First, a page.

New Deal Improves Labour Mobility For Apprentices
Alberta and Nova Scotia have signed an agreement in principle to ensure apprenticeship training is transferable between both provinces.This agreement will improve the recognition of in-province training, allow for the recognition of apprenticeship work experience hours and enhance labour mobility for apprentices in both provinces.
Marc MacNeil, a third year pipe fitter apprentice from Nova Scotia said the new agreement will help to eliminate barriers and make it easier for apprentices to achieve certification. “This is great news. I know a lot of people apprenticing who aren’t being recognized for their qualifications even though they’ve completed their program. It’s been tough for them to find an employer to take them on, and some have had to retake courses or work additional hours to get their journeyman status.”
Stephen McNeil, Premier of Nova Scotia said at this weeks during premiers' meetings in Charlottetown that the signing is a win-win for our two provinces - and more importantly, it’s a win for our apprentices. Today's reality is, workers are moving all over the country. Our job is to make sure they have clear pathways to obtaining their certification so they can take full advantage of the good jobs in our region."
“We want to make it easier for apprentices and skilled workers in Canada to go where the work is. The goal of this agreement with Nova Scotia is to streamline labour mobility, increase access to apprenticeship training and ideally, help Alberta attract more workers to meet the demands of our growing economy.” said Dave Hancock, Premier and Minister of Innovation and Advanced Education.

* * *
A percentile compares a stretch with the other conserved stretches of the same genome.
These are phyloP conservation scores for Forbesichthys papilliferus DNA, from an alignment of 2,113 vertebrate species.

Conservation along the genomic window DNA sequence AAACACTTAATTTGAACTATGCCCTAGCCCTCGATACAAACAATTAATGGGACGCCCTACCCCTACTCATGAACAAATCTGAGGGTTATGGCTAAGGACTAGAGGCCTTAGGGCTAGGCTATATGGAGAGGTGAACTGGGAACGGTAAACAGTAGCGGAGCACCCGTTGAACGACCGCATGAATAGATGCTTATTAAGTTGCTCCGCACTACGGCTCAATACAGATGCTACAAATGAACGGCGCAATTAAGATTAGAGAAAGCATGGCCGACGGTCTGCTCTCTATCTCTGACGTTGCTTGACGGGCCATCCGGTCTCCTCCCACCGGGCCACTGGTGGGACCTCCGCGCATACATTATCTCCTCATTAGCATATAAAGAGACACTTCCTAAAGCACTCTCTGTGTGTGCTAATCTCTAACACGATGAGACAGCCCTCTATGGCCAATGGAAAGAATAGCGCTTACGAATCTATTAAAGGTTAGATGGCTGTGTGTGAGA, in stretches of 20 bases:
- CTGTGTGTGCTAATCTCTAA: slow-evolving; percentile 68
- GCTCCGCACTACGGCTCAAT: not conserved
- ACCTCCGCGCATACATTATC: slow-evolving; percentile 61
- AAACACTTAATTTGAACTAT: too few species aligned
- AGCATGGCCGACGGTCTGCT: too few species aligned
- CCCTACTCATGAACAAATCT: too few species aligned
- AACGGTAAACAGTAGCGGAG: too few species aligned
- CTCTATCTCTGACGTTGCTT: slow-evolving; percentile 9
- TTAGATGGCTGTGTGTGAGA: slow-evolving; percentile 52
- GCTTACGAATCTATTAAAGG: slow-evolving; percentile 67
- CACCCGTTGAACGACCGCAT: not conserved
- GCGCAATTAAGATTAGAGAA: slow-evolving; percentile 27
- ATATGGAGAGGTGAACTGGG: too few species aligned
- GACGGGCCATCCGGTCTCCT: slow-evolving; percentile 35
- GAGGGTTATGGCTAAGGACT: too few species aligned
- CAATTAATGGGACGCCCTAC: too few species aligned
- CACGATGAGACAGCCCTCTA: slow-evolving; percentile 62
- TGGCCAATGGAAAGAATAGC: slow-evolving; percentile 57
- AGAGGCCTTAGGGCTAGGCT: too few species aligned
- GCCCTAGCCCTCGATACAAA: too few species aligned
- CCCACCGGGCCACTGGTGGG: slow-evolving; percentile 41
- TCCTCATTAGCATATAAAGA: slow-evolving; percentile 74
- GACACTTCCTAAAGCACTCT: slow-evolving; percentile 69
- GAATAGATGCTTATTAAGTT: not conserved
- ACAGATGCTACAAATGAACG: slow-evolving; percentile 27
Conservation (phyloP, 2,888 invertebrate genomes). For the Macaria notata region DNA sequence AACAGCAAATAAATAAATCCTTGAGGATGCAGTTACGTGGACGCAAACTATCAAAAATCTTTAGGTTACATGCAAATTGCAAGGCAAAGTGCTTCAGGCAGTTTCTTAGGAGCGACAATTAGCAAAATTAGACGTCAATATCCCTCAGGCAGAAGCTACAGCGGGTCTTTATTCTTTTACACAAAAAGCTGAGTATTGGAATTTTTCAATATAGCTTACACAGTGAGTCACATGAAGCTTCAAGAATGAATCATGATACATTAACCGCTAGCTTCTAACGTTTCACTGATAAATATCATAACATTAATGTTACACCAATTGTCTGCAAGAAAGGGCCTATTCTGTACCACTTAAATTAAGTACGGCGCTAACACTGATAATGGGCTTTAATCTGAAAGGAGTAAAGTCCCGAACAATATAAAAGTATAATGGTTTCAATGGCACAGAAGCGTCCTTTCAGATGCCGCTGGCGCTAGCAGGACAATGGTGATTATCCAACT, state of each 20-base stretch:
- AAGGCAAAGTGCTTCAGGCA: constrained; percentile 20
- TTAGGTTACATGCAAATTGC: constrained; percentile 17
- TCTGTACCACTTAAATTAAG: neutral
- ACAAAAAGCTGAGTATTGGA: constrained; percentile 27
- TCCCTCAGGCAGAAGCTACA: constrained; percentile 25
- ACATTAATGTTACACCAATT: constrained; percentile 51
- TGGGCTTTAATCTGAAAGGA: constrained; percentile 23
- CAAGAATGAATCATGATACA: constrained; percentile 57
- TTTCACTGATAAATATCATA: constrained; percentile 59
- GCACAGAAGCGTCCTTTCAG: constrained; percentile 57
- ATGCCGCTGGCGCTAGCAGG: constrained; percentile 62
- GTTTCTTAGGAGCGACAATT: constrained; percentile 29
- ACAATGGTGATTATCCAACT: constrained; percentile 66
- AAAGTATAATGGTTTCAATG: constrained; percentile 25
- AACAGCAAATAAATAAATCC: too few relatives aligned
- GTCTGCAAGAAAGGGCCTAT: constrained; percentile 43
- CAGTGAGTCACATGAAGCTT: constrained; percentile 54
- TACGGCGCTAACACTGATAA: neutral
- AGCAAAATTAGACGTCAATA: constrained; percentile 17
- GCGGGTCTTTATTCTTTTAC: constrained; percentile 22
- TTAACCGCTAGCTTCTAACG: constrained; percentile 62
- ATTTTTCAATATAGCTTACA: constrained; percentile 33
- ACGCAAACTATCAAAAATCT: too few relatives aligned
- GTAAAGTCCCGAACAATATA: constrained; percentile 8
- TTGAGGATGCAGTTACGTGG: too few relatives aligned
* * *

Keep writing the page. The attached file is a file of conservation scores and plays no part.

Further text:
Under this arrangement, if an apprentice takes pre-apprenticeship training at the Nova Scotia Community College (NSCC) and then moves to Alberta, their training will be recognized. This will save apprentices from writing additional exams or repeating courses. The two provinces are also working on an agreement that would make the process of moving between Nova Scotia and Alberta easier and less expensive for apprentices to continue their education.
This cooperation between the two provinces will further support Nova Scotia’s efforts to modernize its apprenticeship system. On July 1, the Nova Scotia government transferred the apprenticeship training division of the Department of Labour and Advanced Education to a separate agency focused on getting more employers involved, improving the number of apprenticeship opportunities in the province and helping more apprentices complete their training. The agency will work with industry to identify further opportunities for harmonization of apprenticeship training in the country.